On Thursday, April 15, preschool students at Temple Beth Sholom Early Childhood Center in Roslyn Heights honored Israel’s 73rd birthday, also known as Israel Independence Day, with a day of celebration highlighted by a mock trip to Israel. As families arrived at school, Religious School Director Sharon Solomon and Cantor Ofer Barnoy led the re-Kkndergarten students in the singing of Hebrew songs.
The children stood under a balloon arch erected for the occasion, waving Israeli flags as the cars pulled up to drop off children in the younger grades.
Immediately after arrival, the children made sure they had their boarding passes and passports as they made their way to the mock airport to board their “private flight” to Israel.
Cantor Ofer Barnoy acted as the pilot of the plane, while Rabbi Alan Lucas walked down the aisle of the airplane handing out snacks to the children. The children watched a real El Al airplane take off on a large-screen television that was set up in front of the plane. Upon arrival in Israel, the children had their passports stamped and they made their way back to their classrooms to engage in additional activities.
In the week leading up to their imaginary trip to Israel, Temple Beth Sholom Early Childhood Center students watched live stream video from the Kotel, the Western Wall in the Old City of Jerusalem.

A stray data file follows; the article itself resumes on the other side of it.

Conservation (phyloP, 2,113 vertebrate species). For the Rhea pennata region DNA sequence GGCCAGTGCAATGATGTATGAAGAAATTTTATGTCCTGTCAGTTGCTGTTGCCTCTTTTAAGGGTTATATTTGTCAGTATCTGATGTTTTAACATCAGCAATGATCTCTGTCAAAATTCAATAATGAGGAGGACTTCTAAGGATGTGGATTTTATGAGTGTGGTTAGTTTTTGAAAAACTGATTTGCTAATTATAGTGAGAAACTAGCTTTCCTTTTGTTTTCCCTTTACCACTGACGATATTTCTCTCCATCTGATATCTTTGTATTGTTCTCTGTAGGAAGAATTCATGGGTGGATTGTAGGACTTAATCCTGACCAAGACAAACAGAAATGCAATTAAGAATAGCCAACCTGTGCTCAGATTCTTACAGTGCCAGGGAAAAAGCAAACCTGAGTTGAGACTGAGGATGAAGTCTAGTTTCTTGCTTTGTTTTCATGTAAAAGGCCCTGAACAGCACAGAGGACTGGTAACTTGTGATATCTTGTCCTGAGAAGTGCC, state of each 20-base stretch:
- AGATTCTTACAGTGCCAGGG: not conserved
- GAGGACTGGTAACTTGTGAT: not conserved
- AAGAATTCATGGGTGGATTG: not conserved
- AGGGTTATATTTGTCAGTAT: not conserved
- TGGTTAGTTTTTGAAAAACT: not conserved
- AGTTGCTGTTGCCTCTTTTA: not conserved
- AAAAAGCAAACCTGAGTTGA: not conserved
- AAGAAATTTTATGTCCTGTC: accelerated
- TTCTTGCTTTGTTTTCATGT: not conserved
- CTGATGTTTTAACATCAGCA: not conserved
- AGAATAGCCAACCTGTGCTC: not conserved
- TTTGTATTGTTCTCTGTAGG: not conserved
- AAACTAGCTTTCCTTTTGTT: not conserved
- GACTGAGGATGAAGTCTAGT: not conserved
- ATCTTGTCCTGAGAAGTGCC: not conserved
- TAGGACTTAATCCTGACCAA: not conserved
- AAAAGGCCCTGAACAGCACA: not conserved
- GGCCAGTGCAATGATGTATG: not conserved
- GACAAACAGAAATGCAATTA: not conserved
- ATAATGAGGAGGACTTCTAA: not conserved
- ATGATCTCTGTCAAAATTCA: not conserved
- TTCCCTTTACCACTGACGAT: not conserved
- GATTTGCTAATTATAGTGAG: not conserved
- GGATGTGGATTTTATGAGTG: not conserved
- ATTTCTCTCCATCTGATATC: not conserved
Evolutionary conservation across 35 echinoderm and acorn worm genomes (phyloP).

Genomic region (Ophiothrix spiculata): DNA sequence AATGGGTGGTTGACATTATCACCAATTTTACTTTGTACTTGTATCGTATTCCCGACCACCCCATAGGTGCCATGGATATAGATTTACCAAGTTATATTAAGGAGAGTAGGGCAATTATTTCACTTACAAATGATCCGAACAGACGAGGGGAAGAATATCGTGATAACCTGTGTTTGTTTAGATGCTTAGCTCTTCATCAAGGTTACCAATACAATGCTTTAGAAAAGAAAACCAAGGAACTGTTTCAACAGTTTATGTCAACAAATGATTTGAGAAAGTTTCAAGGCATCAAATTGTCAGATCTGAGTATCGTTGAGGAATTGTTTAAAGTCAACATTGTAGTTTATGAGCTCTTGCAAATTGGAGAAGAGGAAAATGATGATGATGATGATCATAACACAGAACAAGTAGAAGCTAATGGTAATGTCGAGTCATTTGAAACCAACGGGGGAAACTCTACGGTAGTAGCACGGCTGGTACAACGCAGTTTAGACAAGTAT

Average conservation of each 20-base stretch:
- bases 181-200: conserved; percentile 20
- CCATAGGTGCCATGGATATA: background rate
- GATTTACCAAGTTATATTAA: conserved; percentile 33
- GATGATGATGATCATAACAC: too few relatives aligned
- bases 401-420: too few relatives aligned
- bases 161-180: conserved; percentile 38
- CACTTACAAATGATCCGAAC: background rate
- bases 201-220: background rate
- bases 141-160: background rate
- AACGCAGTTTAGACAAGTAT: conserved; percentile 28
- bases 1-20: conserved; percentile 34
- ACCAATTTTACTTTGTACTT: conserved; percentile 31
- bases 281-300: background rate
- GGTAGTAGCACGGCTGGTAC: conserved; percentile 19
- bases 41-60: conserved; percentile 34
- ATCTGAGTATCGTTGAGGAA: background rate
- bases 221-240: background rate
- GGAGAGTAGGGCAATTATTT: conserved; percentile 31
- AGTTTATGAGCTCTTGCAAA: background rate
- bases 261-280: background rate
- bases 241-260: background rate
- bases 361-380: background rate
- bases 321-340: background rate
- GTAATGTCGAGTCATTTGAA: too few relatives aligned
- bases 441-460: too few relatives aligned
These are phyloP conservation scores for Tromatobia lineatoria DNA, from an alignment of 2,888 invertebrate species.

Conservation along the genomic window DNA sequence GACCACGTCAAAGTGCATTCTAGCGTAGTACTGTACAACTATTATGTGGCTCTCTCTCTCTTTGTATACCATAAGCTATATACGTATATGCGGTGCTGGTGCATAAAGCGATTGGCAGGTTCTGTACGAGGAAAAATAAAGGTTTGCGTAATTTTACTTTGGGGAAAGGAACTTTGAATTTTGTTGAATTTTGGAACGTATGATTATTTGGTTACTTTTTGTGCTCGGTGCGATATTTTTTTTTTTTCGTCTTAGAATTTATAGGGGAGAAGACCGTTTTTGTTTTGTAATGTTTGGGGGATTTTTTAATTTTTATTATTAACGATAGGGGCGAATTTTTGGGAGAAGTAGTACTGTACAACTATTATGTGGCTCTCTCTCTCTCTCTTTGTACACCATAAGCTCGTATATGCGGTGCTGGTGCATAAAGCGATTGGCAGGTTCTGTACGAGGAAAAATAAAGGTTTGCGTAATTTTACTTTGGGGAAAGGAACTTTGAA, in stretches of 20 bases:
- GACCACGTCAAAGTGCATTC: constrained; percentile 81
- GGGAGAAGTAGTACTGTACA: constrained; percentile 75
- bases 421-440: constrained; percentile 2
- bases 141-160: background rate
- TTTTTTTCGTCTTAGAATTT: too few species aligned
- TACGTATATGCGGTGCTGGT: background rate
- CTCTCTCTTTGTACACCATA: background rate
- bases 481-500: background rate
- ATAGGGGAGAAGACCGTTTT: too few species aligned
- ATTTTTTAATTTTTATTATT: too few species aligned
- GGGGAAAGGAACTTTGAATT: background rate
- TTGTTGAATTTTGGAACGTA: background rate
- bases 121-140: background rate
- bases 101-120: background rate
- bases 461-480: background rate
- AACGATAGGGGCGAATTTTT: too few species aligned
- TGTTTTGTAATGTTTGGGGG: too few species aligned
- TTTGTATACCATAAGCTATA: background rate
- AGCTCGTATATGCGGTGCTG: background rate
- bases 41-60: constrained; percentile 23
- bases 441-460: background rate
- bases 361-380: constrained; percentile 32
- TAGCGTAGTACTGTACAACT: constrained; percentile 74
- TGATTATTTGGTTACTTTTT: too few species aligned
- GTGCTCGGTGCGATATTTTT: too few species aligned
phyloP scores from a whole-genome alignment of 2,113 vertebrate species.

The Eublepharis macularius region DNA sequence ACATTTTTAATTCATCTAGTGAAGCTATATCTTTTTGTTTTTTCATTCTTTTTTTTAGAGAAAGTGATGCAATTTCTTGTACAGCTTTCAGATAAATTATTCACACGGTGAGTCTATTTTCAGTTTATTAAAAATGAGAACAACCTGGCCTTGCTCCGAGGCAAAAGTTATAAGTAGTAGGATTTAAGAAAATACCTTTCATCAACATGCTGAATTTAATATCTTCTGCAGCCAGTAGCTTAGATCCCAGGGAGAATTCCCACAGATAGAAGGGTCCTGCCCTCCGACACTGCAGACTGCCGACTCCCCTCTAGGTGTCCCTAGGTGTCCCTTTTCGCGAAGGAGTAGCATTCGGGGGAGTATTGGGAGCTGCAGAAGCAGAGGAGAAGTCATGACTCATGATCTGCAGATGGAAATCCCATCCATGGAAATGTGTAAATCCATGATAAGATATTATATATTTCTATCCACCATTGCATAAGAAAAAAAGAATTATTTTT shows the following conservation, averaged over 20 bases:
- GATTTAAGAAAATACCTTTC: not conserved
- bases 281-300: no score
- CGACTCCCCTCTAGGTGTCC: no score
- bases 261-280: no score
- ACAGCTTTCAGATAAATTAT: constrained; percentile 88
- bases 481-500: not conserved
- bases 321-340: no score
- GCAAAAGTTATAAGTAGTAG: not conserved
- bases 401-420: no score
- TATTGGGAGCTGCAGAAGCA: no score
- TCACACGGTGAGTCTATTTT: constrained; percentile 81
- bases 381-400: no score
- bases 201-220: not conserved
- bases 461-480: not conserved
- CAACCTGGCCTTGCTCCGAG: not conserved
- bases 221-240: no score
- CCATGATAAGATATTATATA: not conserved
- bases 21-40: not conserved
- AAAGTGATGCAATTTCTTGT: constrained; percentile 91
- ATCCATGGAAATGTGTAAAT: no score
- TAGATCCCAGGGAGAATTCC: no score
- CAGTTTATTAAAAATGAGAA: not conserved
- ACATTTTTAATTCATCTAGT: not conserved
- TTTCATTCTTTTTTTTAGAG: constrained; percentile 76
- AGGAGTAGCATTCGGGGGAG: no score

Inside the school, a replica of the ancient Wall was created from boxes painted by the children. Classes learned about Israel’s rich history leading up to their independence in 1948. They talked about the salt in the Dead Sea and how it helps people float in the water. On Israel’s actual birthday, they sampled traditional Israeli foods like falafel and hummus and decorated cupcakes with blue and white icing, the colors of the Israeli flag.
Because no celebration is complete without a parade, the children painted and decorated flags of Israel that they proudly waved as they marched in the hallways. ”This is by far one of my favorite days of the school year,” said school director Jen Schiffer. “For our preschool children, learning about Israel and its people is an important part of their early Jewish education.”
At the end of the day, tired from their visit, the children boarded the airplane once more to head back home from their “trip” in order to be back at school in time for parent pick-up.
While nothing can compare to actually visiting Israel, the children in the school shared an immersive experience that helped them to better understand the sights, sounds and tastes of the country. Going to school amidst a global pandemic, it is nice to have something to celebrate.